Intra oral digital x ray
In dentistry two major types of x rays used to film the mouth - intra oral x-rays and extra oral x rays. Intra oral x-rays involve placing the x-ray film inside the mouth and extra oral x-rays place the x-ray film outside the mouth. The amount of radiation is reduced by around 80% using this technique. These x-rays allow the dentist to identify dental problems that cannot be identified with the naked eyes. Intra oral digital xrays help the dentist take a close look at the tooth roots, study the condition of the developing tooth, scrutinize general tooth health, identify caries and check the strength of the bony region adjoining the tooth.
Various types of intra oral x-rays are bite-wing x-rays, periapical x-rays and occlusal x-rays. X-ray films are substituted with electronic pad or sensors and the pictures are filmed. The x-rays fall on the pad in a similar fashion as they fall on the film and the pad or sensor transfers the image directly to the computer and a print out is taken unlike developing the x-ray film in a dark room. The main benefit of these x-rays is that they help comparison of current images to previous images without any difficulty and over the computer itself.
Xerostomia or Dry Mouth is a condition that can occur due to many reasons. It is often indicative of other health conditions. There is reduced saliva flow, not necessarily due to decreased salivary gland function. Other conditions that occur with xerostomia include constant sore throat, dry nasal passage, burning mouth or difficulty in swallowing. Symptoms of xerostomia include thick saliva, cracked lips and sores at the mouth corners. There might be red patches on the tongue and palate. The tongue appears dry with very few papillae - indentations. Xerostomia can lead to reduced oral pH and increased risk of plaque and dental caries, if left untreated. Other conditions that can develop include tongue ulcers, oral candidiasis, halitosis and sialadenitis.
Oral cavity examination to measure the flow rate of saliva is done to diagnose xerostomia. This is done through sialometry test. Sialography is an imaging test wherein the salivary glands are examined for stones and masses. The patients medications must be examined. Medications are the main cause for xerostomia. These include antihistamines, antidepressants, anti-Parkinson agents, diuretics and sedatives. Analgesics, decongestants and muscle relaxants also cause this. Another cause for xerostomia is Sjogren's syndrome. Other causes include sarcoidosis, rheumatoid arthritis, systemic lupus erythematosus, scleroderma, diabetes mellitus, hypertension, cystic fibrosis, endocrine disorders and amyloidosis.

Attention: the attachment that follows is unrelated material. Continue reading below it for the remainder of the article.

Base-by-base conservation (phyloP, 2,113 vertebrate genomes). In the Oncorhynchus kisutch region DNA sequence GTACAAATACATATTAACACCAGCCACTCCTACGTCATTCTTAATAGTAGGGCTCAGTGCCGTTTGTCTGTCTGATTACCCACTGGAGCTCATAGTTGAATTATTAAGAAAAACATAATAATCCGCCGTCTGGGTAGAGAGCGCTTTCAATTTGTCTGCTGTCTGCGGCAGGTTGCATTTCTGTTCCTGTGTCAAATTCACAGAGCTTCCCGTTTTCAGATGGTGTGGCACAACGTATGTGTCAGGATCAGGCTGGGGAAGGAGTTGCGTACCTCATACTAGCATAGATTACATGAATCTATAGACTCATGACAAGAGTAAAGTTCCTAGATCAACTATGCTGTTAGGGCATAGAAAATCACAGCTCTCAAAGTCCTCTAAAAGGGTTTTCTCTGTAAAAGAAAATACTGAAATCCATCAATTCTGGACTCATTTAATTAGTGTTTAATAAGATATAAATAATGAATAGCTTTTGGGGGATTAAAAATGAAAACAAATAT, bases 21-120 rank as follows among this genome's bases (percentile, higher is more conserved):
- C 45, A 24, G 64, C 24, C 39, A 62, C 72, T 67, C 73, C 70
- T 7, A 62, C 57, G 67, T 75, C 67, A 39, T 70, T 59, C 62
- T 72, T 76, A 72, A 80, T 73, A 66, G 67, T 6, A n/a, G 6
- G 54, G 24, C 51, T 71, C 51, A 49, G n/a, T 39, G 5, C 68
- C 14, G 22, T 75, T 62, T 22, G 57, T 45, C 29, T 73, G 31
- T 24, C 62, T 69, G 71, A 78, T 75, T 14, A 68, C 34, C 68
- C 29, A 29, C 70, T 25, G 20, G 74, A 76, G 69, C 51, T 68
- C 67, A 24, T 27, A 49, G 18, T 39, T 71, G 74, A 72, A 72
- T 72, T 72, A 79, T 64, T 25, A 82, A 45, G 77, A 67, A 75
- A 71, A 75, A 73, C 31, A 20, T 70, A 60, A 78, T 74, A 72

Palliative methods include use of water and glycerin and avoidance of alcohol-based mouth washes. Sip plenty of plain cool water. Eat more blended and moist foods. Include hard cheese in the diet. Suck on sugar-free gum. Artificial saliva and salivary stimulants might be suggested by the physician. Pilocarpine is the most prescribed medication for xerostomia.
A dentist dedicated to the dental and oral health of children is a pediatric dentist. In other words, pediatric dentists are pediatricians of dentistry. A pediatric dentist attends to the dental problems of infants' right through the teenage years. A pediatric dentist requires additional qualification after a graduation in general dentistry to meet the special needs of children. Visiting a pediatric dentist from early childhood to the growing years can help avoid dental treatments at later age and stage.
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Collection of Pages - Last revised Date: April 8, 2020